When I first met my girlfriend, it took us less than 30 minutes to realise that both of us were autistic, and this is something that I find happens frequently when meeting other people in the trans community. But why? Is there some sort of connection between being trans and being autistic?
Yes and no. While there is no causation between being trans and being autistic, studies have shown that gender-nonconforming individuals are much more likely to have autism than their cis peers. A compilation of five different unrelated studies covering a total of over 640,000 people found that 5% of the cisgender people in the study have autism whereas 24% of the gender-diverse people do.
That is a massive gap, leaving no question that there is a correlation between the two. So what is it about autism that makes it so much more likely for that person to be gender nonconforming?
Many allistic people (those who don’t have autism) are under the impression that autistic people are extremely rigid and can only do things in one specific way when that isn’t true. In fact, it is common for the autistic community to make fun of the way we are able to adapt to a wide variety of changing situations whereas allistic people struggle to do so. By the stereotype allistic people give us, it would make sense for us to be the opposite of who we are, to conform to the rigidity of gender, but instead we play with the different aspects of it.
Autism activist Lydia X. Z. Brown describes this intersectionality as being because ‘we can’t make heads or tails of the widespread assumption that everyone fits into neat categories of men and women and the nonsensical characteristics expected or assumed of womanhood or manhood.’
Much of the autistic experience is being forced into boxes and made to conform in ways that just don’t work for us to the point that there is a term that many (but not all) trans-autistic people identify with; gender vague. This is used to describe specifically nonbinary neurodivergent people, people who realise that their autism is a lens that they view their gender through. They realise that their gender is intersectional with their autism and enjoy the fact that those two things fit together.
Unfortunately, studies showing the correlation between autism and being gender nonconforming is something that has negatively impacted both the trans and autistic communities. For all of history, both trans and autistic people have been treated as though we are mentally ill, that there is something wrong with us that needs to be fixed. This makes it easy for those who run conversion camps or other such gender identity programmes and clinics to suggest that being transgender is simply a symptom of autism and not a genuine identity. Some doctors, such as Dr Kenneth Zucker, are already claiming that gender-nonconforming autistics are simply autistic people with a fixation on gender.
These ideas even directly affect trans people from getting the care that their allistic trans peers are freely given. Many states still require trans people to get letters and other documentation from a variety of medical providers proving that they are ‘really’ trans. Having an autism diagnosis leads many providers to believe that their clients are not genuinely trans and thus refuse or delay providing the paperwork needed to start the transition process.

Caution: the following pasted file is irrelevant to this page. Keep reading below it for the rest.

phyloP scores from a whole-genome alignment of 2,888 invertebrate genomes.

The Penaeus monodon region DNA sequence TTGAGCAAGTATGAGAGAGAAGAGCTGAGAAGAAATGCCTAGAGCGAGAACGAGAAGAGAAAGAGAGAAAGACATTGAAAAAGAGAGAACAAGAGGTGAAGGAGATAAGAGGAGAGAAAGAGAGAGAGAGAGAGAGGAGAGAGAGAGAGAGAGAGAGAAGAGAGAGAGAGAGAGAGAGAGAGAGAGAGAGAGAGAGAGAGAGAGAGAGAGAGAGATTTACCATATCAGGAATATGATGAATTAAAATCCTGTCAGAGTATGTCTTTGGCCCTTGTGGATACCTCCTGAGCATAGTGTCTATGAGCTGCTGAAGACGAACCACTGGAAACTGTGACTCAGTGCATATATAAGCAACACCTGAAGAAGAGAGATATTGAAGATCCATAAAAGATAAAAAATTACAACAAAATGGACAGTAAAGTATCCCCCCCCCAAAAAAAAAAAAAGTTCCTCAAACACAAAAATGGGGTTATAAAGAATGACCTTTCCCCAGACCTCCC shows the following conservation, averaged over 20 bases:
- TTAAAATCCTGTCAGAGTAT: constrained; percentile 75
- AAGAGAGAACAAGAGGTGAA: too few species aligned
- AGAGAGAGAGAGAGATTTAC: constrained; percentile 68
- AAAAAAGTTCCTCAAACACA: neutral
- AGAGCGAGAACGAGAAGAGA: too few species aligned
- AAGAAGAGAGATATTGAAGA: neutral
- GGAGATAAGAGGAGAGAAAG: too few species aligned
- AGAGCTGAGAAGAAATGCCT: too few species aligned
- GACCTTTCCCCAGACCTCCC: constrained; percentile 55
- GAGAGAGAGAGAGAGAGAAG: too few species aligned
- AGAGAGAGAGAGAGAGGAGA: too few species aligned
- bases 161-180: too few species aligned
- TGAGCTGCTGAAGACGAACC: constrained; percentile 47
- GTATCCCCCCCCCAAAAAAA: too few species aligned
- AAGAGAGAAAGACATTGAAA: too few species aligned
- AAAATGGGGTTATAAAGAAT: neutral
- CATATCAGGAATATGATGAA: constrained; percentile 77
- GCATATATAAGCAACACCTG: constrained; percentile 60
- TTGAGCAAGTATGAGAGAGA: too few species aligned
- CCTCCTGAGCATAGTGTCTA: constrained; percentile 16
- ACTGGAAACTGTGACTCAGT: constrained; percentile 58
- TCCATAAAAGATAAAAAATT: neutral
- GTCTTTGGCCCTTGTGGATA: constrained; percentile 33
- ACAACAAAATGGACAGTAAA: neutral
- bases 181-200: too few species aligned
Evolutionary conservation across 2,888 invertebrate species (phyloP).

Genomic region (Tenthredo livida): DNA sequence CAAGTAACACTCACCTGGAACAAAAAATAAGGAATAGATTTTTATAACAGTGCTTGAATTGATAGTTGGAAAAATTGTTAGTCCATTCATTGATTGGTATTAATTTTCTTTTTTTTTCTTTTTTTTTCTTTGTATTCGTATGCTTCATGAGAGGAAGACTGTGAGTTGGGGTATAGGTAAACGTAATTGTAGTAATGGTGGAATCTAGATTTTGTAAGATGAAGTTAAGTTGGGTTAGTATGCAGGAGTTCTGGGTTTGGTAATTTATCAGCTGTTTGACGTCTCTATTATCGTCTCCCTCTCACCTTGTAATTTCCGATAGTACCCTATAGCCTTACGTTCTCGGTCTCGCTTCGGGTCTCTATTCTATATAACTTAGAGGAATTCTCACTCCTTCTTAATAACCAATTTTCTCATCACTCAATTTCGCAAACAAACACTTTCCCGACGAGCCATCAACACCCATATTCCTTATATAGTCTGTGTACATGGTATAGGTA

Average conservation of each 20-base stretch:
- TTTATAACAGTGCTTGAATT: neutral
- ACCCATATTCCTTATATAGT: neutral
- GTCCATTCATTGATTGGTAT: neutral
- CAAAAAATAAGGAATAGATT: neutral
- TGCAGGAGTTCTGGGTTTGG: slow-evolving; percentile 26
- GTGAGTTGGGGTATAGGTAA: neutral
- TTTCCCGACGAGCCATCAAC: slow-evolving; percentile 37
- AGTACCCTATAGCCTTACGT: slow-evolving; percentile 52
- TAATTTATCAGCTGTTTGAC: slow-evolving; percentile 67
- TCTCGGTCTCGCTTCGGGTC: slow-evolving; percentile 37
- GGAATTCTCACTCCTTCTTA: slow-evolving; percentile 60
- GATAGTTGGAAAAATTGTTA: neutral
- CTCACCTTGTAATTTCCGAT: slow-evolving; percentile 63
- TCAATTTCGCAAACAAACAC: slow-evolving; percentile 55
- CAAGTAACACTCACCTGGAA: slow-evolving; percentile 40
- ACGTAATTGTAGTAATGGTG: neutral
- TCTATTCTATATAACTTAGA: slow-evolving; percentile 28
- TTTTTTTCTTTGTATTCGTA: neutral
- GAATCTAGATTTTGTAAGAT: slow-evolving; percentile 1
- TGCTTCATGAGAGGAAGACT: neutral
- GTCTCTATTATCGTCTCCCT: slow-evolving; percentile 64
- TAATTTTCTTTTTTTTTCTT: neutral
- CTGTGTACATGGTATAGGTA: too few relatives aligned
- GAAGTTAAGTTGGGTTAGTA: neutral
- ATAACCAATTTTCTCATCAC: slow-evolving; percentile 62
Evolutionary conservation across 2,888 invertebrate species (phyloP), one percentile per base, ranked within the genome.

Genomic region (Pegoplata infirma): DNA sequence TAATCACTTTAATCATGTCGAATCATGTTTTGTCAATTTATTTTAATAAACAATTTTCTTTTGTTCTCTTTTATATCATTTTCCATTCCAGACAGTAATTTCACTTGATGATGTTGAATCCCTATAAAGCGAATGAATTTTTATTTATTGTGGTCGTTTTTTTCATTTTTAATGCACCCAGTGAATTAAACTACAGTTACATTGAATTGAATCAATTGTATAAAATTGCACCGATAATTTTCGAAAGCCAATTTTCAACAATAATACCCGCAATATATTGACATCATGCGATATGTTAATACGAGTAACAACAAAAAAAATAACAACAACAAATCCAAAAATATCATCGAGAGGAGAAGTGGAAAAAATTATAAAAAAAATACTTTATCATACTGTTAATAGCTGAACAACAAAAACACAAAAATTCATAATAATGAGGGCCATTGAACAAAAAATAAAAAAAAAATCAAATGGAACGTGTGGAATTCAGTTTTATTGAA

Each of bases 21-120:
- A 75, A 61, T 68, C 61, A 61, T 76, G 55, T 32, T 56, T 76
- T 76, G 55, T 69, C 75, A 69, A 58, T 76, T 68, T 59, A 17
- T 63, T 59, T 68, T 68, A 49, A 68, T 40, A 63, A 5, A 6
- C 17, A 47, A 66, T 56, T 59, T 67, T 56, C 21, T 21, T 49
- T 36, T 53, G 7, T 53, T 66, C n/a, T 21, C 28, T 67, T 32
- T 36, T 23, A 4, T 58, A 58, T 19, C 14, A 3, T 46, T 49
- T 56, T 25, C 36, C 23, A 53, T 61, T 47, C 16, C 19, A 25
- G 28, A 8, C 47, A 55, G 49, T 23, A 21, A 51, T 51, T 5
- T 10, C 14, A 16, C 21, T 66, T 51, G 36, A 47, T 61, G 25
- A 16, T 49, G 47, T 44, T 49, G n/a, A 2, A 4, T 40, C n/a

On top of the conversion and other gender therapies, many trans people are forced to endure, many autistic people are forced into therapy that negatively impacts their health, such as ABA (applied behaviour analysis).
Introduced in the 70s, this form of therapy is focused on pushing autistic people to act in very specific ways according to what is considered acceptable to the allistic community. It doesn’t matter if eye contact makes you uncomfortable, ABA is going to force you to maintain it for at least five seconds every time whether you like it or not.
There is also mass misinformation as to what autism actually is. Some people think it was created by vaccines while others think it’s a disease. But if you’re part of the autistic community or are close to someone autistic, then you would know that it’s nothing. Just like being trans is nothing. It’s not anything destroying my life, it’s just who I am.
People who are cis or allistic are always under the impression that being trans or autistic is the worst thing that could happen to you, and that no one would want to be that way. And, yes, there are downsides to it, but everyone has downsides to every aspect of their life. Being trans and autistic enhances my life in many ways and is something I really enjoy being a part of my identity. My autism is why I’m such a good writer and being trans is why I’m the person I am. Exploring and accepting both those aspects of my life has led me to be a much happier person, someone who I actually like being.
I don’t want to be cis and I don’t want to be neurotypical. I understand how that’s difficult for some people to understand, but all they really need to know is that I’m happier than I’ve ever been and, when it comes down to it, isn’t that what’s really important?
As we move forward in time, we will continue to evolve to understand what we truly have to do versus want to do. Most people don’t realize that most have-tos can be turned into want-tos. So let people play with their gender. Let them be autistic. It’s who we are, it’s who we’ve always been, and it’s who we’ll always be.
Spencer Fantastic is a life coach and occupational therapy assistant specialising in mental health.
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